The resettlement scheme is letting down Afghan relatives of British nationals still stranded and at risk
4 min read
Last month, after a five-month wait, the government announced that the Afghanistan Citizens Resettlement Scheme (ACRS) was finally up and running.
This should have brought huge relief to Afghans trying to reach sanctuary in the UK. But that has not been the reality.
The minister for Afghan resettlement, Victoria Atkins, told MPs that the first to be resettled under the new ACRS would be those already evacuated and in the UK. The logic of prioritising people who are already comparatively safe is not clear. She also said nothing about how the Afghan family members of British nationals who are not in the UK could access support via the ACRS.
Why is it that those lucky enough to have been evacuated will be granted leave to remain in the UK, while those who could not get on an evacuation flight will receive no help at all?
When I’ve raised individual cases, I've been told that Afghan family members stranded in countries like Turkey, Pakistan and Uzbekistan, will need to apply under the existing immigration rules - and be ready to pay relevant fees.
The government’s failure to support those who have a legitimate reason to make the UK their home is a stain on this country’s reputation
One of these cases is a shopkeeper in Brighton and Hove. Abdul (pseudonym) was given asylum in the UK many years ago, then applied for and was given UK citizenship. When the political situation allowed, he regularly travelled back to Afghanistan to visit his family there.
Abdul is a valued member of the local community – he delivered shopping to vulnerable people during Covid to help keep them safe. He works hard, pays his taxes and could support his family here. He desperately wants to bring his wife and young teenage daughters to safety in the UK.
They managed to flee across the border as the Taliban took control of Afghanistan and are currently in Turkey. So, there is no reason why the UK government cannot "shift heaven and earth" to help them reach the UK.
In November, I was told: "Family members, like Abdul’s wife and daughters, who were not called forward and are not eligible for evacuation under ARAP or ACRS will need to apply to come to the UK under the existing economic or family migration and reunion rules."
At present, fees for this type of application are £3,395 per applicant. They also need to pass an English language test and submit ID documents, and their sponsor must earn in excess of £18,600.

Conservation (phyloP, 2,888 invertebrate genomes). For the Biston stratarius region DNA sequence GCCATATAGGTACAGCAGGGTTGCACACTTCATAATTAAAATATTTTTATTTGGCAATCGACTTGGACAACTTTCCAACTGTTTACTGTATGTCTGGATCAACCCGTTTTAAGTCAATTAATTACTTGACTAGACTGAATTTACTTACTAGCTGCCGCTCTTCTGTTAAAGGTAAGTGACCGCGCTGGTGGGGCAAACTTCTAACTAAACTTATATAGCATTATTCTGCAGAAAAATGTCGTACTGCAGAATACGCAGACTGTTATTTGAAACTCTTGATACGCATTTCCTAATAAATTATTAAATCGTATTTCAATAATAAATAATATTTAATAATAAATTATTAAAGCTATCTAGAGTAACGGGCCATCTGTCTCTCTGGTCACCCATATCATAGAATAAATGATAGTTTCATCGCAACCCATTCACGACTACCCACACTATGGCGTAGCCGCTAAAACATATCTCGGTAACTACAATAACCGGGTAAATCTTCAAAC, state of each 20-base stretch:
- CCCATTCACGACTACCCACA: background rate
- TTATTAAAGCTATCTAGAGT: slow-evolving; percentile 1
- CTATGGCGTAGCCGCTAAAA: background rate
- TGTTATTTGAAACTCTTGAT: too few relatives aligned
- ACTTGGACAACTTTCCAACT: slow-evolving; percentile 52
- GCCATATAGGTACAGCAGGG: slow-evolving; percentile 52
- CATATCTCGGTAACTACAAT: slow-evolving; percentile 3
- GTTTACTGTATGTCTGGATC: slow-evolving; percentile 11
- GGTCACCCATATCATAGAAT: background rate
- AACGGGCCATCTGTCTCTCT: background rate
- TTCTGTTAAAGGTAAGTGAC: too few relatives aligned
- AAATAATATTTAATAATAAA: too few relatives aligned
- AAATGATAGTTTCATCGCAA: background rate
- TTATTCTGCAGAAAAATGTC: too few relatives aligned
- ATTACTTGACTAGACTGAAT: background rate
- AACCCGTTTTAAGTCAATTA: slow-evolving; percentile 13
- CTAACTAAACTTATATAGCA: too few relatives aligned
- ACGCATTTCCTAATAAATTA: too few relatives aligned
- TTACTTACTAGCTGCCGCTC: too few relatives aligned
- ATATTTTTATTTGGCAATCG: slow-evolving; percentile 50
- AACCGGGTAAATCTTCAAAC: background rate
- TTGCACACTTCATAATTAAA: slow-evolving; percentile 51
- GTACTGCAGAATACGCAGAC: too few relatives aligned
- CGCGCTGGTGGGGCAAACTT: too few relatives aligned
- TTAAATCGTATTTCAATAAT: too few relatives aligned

Even if Abdul could pay the application fee, his family all passed the English language test, and he met the income threshold, his wife and daughters fled Afghanistan at a time of crisis so they have few documents. They cannot simply make an online application as the government demands because they do not have the paperwork they need.
I have explained this to ministers at the Home Office and asked them to find a solution for this family. I am still waiting for an answer to queries I made on November 26, again on December 10 and, most recently, on January 18.
In the meantime, Abdul’s wife and daughters are stranded in Turkey, where they have been told they are not eligible to access the ACRS scheme. They can’t apply for family member visas online because of the barriers the Home Office has in place, nor can they apply in person at the British embassy in Turkey as they are not British nationals so aren’t entitled to consular support.
On January 6, the minister described the government's Afghan resettlement work as its "new plan for immigration in action". A plan which offers zero support or flexibility for Afghan family members of British nationals who are stranded in a third country, and possibly at risk there.
For them, Operation Warm Welcome is more like Operation Unwelcome.
The government’s failure to support those who have a legitimate reason to make the UK their home, like Abdul’s family, is a stain on this country’s reputation and a betrayal of its commitment to the people of Afghanistan.
Caroline Lucas is the Green Party MP for Brighton Pavilion.
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